New York Times Talks Data-Wrangling

I love the term “Data-Wrangling” used in a recent New York Times article entitled “For Big-Data Scientists, ‘Janitor Work’ Is Key Hurdle to Insights.  The article explores the Big Data revolution and the development of software to automate the gathering, cleaning and organizing of disparate data and puts a name on the step that is critical but often missed in Big Data.  It’s about turning data into information.

These days, it is not difficult to collect data, store it, or even to present it in pretty graphs. But if that is all it is — data — then as many companies are finding out, it is not a lot of use.

The whole reason we collect data is to achieve understanding through analysis. The raw material for analysis is information: data that has been contextualized and has had meaningful rules applied.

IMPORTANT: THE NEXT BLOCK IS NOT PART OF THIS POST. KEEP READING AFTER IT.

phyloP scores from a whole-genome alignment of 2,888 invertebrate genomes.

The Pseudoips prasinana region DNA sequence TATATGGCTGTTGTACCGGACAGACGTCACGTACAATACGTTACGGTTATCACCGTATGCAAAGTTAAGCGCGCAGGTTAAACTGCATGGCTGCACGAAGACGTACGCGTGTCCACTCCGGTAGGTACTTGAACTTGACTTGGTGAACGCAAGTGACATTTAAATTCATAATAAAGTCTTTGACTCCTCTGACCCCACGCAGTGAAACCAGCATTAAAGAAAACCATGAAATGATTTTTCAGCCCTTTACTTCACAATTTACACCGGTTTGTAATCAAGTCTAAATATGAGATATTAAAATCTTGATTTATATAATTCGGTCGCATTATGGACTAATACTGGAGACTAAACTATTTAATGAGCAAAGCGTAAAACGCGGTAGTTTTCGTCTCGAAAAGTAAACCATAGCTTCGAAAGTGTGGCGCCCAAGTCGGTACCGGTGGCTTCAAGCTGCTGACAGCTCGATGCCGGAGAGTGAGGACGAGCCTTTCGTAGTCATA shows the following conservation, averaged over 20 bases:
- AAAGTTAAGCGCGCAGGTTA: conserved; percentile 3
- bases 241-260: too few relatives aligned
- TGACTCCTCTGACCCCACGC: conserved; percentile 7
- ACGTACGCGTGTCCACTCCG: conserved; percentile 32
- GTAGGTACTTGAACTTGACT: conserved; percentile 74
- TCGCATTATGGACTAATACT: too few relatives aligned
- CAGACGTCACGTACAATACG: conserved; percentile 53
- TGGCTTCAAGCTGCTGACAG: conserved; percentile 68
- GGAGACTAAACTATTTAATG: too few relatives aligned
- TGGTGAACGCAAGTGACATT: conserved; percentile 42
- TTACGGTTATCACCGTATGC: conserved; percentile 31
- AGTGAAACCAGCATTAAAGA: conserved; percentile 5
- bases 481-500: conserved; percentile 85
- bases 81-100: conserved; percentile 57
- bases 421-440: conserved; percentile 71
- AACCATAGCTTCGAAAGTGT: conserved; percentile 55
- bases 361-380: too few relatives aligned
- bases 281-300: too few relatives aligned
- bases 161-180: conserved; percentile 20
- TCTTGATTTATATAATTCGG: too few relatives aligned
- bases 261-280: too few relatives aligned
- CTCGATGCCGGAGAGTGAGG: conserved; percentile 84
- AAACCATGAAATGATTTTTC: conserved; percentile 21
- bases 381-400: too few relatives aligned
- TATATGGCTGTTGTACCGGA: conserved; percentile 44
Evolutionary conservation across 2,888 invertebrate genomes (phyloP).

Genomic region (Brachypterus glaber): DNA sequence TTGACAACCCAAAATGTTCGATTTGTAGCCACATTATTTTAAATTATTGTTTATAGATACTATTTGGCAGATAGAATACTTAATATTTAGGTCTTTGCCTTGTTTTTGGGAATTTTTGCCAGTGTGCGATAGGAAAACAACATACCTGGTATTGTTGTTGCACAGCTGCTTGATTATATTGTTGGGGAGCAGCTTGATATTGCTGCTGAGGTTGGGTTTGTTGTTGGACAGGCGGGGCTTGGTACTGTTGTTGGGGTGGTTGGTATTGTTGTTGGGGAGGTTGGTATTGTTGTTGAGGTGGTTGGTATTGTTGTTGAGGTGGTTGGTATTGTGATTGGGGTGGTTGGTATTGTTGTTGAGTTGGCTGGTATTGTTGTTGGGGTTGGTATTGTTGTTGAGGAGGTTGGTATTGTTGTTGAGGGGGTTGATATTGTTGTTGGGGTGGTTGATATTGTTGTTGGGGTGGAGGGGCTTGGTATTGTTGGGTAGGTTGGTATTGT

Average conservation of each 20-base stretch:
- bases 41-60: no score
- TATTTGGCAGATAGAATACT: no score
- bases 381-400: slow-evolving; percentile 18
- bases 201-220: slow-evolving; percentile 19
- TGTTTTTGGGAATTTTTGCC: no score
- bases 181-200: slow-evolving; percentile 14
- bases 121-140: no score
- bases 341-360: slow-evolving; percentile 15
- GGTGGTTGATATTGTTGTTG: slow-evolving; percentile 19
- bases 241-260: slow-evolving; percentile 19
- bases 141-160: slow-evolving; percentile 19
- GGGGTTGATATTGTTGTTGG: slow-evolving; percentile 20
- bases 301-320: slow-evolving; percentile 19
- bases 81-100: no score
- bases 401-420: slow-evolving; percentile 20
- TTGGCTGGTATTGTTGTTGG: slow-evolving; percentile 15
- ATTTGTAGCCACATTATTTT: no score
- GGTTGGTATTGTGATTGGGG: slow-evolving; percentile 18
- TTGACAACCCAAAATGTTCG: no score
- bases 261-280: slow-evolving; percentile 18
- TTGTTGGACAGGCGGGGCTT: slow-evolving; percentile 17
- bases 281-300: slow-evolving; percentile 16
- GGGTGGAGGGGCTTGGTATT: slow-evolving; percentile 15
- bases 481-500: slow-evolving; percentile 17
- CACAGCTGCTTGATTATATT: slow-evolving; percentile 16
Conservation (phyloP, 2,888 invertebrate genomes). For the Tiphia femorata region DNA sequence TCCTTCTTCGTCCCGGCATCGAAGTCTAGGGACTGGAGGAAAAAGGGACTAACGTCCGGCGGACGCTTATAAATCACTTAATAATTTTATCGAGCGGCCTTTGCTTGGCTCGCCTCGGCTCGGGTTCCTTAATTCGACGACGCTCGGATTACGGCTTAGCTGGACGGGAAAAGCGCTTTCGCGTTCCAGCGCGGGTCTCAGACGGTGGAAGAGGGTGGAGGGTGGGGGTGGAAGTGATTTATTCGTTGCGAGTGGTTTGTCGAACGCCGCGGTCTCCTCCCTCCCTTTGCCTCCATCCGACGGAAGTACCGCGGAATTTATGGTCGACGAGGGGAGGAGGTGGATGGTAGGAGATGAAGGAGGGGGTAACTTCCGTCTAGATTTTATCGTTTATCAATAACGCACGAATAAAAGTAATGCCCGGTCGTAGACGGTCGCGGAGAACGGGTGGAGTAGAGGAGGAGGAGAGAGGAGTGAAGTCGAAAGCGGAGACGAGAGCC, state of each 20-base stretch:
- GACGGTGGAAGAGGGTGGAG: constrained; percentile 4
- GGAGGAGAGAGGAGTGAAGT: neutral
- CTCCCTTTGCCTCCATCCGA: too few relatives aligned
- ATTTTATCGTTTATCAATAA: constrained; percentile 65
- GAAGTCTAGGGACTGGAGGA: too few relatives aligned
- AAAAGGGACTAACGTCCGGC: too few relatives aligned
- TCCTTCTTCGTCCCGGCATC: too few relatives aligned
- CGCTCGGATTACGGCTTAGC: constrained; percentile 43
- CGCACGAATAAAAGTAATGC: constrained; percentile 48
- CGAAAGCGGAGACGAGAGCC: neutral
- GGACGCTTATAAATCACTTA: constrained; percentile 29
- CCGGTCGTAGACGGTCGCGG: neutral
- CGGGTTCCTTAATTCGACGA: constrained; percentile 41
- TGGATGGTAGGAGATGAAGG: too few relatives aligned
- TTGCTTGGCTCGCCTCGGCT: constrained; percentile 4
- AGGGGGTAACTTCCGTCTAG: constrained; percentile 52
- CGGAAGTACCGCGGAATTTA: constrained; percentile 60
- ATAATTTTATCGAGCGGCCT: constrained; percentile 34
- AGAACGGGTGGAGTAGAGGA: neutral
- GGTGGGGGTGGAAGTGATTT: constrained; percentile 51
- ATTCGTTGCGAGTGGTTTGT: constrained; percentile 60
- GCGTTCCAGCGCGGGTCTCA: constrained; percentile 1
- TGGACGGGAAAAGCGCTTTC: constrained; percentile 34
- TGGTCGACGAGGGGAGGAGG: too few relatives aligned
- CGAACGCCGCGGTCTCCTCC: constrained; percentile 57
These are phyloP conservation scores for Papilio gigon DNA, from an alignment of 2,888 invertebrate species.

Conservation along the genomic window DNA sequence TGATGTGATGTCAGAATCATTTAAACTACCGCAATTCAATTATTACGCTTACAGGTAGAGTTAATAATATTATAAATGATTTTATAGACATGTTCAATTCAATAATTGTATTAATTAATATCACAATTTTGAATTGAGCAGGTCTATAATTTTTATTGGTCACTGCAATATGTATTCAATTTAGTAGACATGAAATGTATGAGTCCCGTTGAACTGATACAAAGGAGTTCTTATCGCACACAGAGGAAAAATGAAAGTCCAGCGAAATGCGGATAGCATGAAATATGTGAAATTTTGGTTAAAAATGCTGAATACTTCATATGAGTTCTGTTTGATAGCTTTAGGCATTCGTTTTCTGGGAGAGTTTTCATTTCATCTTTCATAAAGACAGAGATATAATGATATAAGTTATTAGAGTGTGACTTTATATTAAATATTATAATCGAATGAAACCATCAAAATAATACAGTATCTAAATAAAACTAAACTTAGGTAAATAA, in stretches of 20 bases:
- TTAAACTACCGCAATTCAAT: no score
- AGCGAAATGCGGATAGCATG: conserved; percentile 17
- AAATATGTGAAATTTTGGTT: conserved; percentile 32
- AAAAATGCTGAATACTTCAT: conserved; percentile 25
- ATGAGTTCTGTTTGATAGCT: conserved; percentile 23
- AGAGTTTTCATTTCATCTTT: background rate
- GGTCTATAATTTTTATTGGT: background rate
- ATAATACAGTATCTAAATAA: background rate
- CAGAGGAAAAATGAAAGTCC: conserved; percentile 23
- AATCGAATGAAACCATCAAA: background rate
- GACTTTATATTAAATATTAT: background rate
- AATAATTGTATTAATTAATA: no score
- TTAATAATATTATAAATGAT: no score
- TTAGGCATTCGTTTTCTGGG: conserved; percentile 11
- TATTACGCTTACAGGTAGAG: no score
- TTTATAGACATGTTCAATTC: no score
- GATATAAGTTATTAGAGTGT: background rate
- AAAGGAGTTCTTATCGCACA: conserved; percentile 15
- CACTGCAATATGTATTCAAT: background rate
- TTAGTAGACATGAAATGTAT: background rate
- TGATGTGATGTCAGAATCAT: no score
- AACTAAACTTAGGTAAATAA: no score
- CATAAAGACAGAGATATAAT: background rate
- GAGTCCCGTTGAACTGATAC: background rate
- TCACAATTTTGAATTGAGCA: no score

Here’s a quick example: If I want to understand why a police officer has pulled me over, the data point that my speed was 43 mph does not tell me much. However, the information that I was doing that speed in the middle of town (context) in a 30 zone (rule) allows me to quickly analyze the flashing lights and achieve understanding!

Automated, rule-based systems that achieve this data-to-information “wrangling” are central to any sustainable Big Data strategy. They make the wrangling affordable; they make sure it is done soon enough for the analysis to have a meaningful impact on results, and they ensure that everyone’s information is produced to the same recipe — apples to apples, not oranges or bananas.

If you are investing a lot of money in systems to produce piles of data, but don’t seem to be getting a lot of information, ask your team what they are doing to automate the data-wrangling!